“While it is sensible to seek influence abroad as cost-effectively as possible, it is only prudent to be modest in one's expectations of the soft power to be secured by cultural influence,” cautions Gray. Indeed, soft power’s attraction and subsequent embrace by the foreign policy elite had as much to do with its usefulness as a substitute for “hard power” as its salience as an idea. But while hard and soft power can be complementary, Gray observes that soft power can in no way compensate for military power. “Sad to say,” laments Gray, “there is no convincing evidence suggesting an absence of demand for the threat and use of military force.” Sad, indeed.
However, events in Ukraine have exposed the stark limits of soft power in a way that no analysis ever could. There is no small irony in the fact that Russia’s forceful military intervention into Ukraine was preceded by a grinding, if superficially velveted, tug of war between Moscow and the West over Ukraine’s integration with two competing soft-power “vehicles”—the EU and the Moscow-led Customs Union-cum-Eurasian Union. It was Yanukovych’s abandonment of Ukraine’s pledge to sign an Association Agreement with the EU—following intense Russian coercion—that protests began again in earnest. Yanukovych’s turn to brutality eventually precipitated his toppling, Russia’s military intervention, and now Crimea’s annexation.
The idea of soft power as operational policy should be buried. While there is some government role in propagating and wielding soft power—public affairs, policy making, and, yes, sometimes psychological operations—the real business of soft power is exists well outside of the domain of the state. In reality, the track record of operationalizing soft power has been, to date, abysmal. Russia is a case in point. Moscow repeatedly sought to revise the post-Cold War order through a variety of projects that might normally be filed as soft-power initiatives: then president Dmitry Medvedev’s repeated attempts to reorient the European security architecture; the Kremlin obsession with making the ruble an international reserve currency; the formation of the Russia-led Customs Union in 2010; and the (now likely stillborn) plans to establish the Eurasian Union. And yet, in the end, Crimea was forcibly seized by men with guns.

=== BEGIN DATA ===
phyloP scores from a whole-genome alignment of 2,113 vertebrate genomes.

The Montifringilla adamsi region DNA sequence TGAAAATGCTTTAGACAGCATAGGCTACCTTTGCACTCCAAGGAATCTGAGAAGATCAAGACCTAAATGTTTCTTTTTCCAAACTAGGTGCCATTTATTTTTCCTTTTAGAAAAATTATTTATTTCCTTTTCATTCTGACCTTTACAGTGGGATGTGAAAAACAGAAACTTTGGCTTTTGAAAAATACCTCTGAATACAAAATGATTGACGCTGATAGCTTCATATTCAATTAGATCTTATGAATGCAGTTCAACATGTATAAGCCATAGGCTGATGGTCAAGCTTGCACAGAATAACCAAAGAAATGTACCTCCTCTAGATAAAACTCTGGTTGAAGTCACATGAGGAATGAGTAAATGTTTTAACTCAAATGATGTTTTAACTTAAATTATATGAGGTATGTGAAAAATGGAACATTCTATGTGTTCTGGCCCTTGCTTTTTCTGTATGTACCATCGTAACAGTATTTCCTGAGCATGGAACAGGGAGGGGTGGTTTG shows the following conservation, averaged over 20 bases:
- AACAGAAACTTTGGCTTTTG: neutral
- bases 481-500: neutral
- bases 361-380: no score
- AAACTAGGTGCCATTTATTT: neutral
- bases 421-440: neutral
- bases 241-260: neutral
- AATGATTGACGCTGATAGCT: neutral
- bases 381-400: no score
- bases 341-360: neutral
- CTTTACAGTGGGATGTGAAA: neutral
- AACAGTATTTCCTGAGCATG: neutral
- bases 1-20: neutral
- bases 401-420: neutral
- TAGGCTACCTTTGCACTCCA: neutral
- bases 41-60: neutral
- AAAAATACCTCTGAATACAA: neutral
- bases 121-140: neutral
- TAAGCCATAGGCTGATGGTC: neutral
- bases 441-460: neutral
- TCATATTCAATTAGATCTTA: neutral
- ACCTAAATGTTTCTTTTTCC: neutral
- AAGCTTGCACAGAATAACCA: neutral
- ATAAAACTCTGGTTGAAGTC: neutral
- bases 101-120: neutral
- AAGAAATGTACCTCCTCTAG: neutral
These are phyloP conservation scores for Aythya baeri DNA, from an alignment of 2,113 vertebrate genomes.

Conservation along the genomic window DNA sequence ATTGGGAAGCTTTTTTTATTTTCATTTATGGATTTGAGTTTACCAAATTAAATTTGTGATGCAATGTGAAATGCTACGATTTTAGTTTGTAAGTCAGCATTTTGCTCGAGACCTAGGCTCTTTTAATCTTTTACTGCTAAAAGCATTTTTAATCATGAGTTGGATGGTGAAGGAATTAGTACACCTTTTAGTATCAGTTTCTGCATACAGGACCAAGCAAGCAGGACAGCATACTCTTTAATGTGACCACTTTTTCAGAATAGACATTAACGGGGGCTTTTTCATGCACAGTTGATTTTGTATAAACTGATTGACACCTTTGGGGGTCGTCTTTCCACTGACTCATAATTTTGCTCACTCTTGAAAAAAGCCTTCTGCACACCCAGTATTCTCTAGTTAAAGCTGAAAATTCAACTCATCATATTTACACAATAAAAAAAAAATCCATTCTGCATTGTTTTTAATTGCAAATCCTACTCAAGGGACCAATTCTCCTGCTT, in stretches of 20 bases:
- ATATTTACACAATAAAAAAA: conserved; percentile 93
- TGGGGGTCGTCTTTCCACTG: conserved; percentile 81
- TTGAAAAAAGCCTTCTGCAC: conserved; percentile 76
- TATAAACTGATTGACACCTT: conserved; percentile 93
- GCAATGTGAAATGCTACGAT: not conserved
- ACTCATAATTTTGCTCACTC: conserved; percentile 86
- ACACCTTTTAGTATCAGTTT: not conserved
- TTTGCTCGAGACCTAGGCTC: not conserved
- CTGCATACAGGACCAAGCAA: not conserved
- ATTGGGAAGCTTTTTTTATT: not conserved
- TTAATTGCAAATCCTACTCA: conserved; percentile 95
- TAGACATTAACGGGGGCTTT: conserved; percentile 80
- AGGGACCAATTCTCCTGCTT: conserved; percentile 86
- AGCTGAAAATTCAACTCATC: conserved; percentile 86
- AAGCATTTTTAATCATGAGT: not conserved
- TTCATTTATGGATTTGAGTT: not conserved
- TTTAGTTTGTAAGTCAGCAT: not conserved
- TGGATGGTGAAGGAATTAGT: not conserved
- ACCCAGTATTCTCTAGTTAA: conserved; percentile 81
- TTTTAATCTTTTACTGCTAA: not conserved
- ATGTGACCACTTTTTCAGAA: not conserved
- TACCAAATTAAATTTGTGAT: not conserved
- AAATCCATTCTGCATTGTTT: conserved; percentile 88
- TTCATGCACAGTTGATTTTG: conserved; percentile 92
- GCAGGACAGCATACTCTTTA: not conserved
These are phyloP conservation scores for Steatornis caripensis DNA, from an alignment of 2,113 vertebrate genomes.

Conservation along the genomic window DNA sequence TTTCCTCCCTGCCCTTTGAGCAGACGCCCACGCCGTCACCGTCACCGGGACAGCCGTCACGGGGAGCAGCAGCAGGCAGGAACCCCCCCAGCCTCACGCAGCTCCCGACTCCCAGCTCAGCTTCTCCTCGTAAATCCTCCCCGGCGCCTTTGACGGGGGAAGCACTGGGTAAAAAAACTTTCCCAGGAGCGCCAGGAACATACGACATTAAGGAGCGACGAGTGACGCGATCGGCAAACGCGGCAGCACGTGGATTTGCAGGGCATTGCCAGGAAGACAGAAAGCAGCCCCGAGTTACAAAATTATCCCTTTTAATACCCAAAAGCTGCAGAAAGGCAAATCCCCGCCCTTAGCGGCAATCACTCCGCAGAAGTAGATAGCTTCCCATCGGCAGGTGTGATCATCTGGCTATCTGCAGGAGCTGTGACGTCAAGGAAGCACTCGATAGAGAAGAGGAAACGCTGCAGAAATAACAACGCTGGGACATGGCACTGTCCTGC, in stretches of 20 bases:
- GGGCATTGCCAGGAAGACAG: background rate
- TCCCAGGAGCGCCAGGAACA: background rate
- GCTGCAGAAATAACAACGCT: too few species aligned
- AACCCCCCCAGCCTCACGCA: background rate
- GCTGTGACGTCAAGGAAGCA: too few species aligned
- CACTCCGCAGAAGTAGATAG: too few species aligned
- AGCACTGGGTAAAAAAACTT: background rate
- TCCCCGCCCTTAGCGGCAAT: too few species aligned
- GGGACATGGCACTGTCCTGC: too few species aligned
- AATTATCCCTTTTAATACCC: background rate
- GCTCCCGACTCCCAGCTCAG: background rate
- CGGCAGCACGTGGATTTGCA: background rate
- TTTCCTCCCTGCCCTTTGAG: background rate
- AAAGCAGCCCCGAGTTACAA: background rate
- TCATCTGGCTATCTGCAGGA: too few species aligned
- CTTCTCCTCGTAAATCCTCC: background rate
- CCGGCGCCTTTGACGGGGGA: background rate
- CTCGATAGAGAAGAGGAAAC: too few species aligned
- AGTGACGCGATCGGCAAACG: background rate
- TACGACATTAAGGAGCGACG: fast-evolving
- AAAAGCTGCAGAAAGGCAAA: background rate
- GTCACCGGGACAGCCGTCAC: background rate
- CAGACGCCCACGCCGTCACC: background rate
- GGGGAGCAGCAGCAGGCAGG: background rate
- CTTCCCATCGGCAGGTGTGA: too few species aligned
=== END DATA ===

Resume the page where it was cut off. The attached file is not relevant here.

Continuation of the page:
Indeed, the truer currency of power remains the ability to coerce. Fatigue from disastrous wars in Iraq and Afghanistan elevated expectations that soft power could supplant a beleaguered and overstretched U.S. military. Why, indeed, would the U.S. opt for coercion when civilizational persuasion could do the trick? Pro-West people power in Eurasia seemed to bolster the case for operationalized soft power after the “color revolutions” in Georgia, Ukraine and Kyrgyzstan. Yet the longer-term results were unpredictable at best and disastrous at worst. Over time, it has become increasingly apparent that soft power is perhaps less an instrument to wield than a favorable wind at our backs.
The crisis with Russia has laid bare the limits of soft power as well as the continued relevance of hard power—even in “postmodern” Europe. While the Obama administration should be credited with being among the few Western governments to offer a relatively serious response to the Ukraine crisis, the White House overall still seems uncomfortable with the difficult but very real role that hard power necessarily plays in establishing and policing a U.S.-led, liberal normative order. This must change with the new circumstances established by Russian revanchism. Western values can only be propagated and upheld with the ultimate guarantee of hard power. And if the West is not prepared to enforce its values with tangible consequences, then perhaps we should abandon the pretense of a rules-based international system and cease the cruel practice of giving hope where there is none to be had.
Soft power is here to stay, but its moment as a diplomatic instrument has long since gone. Because, in reality, it was never really much more than an illusion of what we wished the world to be rather than the one that exists.
Michael Cecire is an independent Caucasus analyst and an associate scholar at the Foreign Policy Research Institute in Philadelphia.
Image: Wikimedia Commons/Anton Holoborodko. CC BY-SA 3.0.